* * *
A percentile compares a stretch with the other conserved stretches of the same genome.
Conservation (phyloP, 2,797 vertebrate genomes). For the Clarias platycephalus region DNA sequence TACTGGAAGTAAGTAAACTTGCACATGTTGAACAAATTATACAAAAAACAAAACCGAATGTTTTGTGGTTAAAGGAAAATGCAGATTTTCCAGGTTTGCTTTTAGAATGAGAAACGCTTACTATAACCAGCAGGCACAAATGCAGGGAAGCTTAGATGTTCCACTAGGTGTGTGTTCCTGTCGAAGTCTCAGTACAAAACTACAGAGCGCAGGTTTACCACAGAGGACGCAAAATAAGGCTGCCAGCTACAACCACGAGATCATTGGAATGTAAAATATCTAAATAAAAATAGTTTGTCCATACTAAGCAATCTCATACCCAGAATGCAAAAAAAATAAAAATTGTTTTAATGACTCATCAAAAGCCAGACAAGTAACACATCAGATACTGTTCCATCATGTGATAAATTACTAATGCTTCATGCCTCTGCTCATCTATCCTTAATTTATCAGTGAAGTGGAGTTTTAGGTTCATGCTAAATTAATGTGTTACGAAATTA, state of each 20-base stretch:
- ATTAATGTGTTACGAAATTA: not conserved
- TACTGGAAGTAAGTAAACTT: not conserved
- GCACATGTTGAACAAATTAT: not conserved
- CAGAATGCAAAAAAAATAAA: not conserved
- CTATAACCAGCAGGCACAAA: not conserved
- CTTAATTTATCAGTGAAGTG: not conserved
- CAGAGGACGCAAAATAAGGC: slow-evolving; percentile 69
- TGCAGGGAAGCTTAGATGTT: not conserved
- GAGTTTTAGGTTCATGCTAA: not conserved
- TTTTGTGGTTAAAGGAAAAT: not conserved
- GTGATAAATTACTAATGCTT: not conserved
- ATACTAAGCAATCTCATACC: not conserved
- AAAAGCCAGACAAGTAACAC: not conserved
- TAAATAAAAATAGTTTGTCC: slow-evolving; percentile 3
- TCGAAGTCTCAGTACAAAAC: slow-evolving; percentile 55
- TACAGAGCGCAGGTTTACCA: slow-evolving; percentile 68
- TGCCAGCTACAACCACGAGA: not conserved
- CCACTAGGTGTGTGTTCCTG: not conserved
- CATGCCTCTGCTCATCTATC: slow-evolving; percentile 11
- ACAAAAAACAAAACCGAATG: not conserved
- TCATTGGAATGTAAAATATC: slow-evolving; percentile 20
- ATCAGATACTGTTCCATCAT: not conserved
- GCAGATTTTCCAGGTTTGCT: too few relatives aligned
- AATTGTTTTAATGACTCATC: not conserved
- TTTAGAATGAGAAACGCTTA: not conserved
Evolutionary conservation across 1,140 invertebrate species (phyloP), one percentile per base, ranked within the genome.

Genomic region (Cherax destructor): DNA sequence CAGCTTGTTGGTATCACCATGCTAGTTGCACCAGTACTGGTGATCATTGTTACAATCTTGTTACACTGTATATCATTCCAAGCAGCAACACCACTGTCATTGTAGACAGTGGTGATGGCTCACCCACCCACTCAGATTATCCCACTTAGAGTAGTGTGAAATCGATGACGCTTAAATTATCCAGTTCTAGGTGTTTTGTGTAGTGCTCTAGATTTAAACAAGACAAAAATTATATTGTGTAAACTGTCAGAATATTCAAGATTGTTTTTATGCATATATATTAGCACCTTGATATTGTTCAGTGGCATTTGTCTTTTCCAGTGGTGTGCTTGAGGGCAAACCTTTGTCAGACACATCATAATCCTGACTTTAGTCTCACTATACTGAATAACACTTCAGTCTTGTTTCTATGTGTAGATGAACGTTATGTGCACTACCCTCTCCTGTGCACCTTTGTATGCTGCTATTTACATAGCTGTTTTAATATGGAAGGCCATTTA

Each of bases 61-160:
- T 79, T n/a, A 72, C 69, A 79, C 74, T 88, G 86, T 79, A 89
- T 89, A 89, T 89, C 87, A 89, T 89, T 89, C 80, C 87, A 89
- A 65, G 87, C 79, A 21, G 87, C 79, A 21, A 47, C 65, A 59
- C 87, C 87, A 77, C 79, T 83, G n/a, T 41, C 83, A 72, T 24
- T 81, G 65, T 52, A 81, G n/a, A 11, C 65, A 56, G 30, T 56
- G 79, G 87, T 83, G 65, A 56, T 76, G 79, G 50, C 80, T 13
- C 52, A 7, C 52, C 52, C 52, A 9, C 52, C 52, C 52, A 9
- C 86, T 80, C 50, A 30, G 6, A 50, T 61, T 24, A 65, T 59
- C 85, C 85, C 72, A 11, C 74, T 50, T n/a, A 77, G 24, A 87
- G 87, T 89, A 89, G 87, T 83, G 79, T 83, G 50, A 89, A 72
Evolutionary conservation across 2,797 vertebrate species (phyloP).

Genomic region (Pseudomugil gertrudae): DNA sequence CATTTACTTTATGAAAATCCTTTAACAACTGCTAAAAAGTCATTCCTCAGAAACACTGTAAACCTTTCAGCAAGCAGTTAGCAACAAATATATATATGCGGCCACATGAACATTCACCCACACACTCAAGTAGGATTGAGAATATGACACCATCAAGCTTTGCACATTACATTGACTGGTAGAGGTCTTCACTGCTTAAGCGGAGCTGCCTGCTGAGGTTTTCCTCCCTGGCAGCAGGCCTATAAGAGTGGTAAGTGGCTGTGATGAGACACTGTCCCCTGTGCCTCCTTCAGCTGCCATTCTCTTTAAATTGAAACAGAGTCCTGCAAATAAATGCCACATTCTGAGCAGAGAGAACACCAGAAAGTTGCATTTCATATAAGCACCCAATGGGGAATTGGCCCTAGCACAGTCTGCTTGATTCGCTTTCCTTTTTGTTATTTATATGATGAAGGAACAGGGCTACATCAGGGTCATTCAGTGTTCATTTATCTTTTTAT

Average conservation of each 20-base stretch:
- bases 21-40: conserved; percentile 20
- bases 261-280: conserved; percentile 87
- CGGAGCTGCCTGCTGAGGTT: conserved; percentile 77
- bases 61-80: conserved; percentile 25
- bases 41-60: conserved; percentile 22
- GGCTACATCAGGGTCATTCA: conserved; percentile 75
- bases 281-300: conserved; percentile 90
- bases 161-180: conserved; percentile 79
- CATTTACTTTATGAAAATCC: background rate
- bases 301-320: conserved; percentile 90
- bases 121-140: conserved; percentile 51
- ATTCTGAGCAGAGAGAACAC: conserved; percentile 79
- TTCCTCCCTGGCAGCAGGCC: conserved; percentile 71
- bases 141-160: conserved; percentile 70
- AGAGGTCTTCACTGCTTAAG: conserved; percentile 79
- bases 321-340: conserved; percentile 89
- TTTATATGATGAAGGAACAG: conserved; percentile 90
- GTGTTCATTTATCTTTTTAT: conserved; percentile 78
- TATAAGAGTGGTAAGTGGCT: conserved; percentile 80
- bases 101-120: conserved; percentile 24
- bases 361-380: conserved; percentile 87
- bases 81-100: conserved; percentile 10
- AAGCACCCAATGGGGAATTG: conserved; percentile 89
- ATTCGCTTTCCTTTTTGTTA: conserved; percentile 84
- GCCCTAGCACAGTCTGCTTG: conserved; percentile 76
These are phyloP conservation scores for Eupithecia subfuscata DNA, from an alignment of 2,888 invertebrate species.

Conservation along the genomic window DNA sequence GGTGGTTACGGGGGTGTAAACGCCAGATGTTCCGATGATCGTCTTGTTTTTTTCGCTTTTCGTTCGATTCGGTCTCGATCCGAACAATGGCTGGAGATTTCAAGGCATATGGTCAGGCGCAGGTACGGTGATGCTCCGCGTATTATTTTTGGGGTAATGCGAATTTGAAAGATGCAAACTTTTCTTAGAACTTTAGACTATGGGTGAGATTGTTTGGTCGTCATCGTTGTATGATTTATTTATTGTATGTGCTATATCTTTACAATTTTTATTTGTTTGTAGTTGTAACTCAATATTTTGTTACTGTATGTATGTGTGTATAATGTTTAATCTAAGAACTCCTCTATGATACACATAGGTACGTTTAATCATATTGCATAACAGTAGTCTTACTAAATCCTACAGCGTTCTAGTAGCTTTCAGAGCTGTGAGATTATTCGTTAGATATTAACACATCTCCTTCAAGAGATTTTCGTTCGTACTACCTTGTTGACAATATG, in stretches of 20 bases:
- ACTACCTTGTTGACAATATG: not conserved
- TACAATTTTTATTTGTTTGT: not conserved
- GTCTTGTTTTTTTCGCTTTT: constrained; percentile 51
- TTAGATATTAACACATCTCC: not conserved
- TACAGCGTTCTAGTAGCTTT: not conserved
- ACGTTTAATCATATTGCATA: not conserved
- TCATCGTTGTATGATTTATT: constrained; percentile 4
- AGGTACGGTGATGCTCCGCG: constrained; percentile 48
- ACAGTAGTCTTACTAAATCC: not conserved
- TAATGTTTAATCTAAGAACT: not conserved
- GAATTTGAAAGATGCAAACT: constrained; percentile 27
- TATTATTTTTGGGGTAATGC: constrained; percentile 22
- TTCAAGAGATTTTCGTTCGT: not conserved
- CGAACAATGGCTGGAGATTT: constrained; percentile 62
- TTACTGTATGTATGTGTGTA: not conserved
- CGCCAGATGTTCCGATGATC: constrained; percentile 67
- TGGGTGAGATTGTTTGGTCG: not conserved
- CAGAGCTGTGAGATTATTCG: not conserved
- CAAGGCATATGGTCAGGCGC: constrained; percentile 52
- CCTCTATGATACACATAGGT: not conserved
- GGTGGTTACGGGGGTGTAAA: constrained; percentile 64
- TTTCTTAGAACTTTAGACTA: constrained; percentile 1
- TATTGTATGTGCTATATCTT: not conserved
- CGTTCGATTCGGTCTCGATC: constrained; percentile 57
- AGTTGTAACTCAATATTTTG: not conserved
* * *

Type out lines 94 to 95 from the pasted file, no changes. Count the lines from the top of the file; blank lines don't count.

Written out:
- CGTTCGATTCGGTCTCGATC: constrained; percentile 57
- AGTTGTAACTCAATATTTTG: not conserved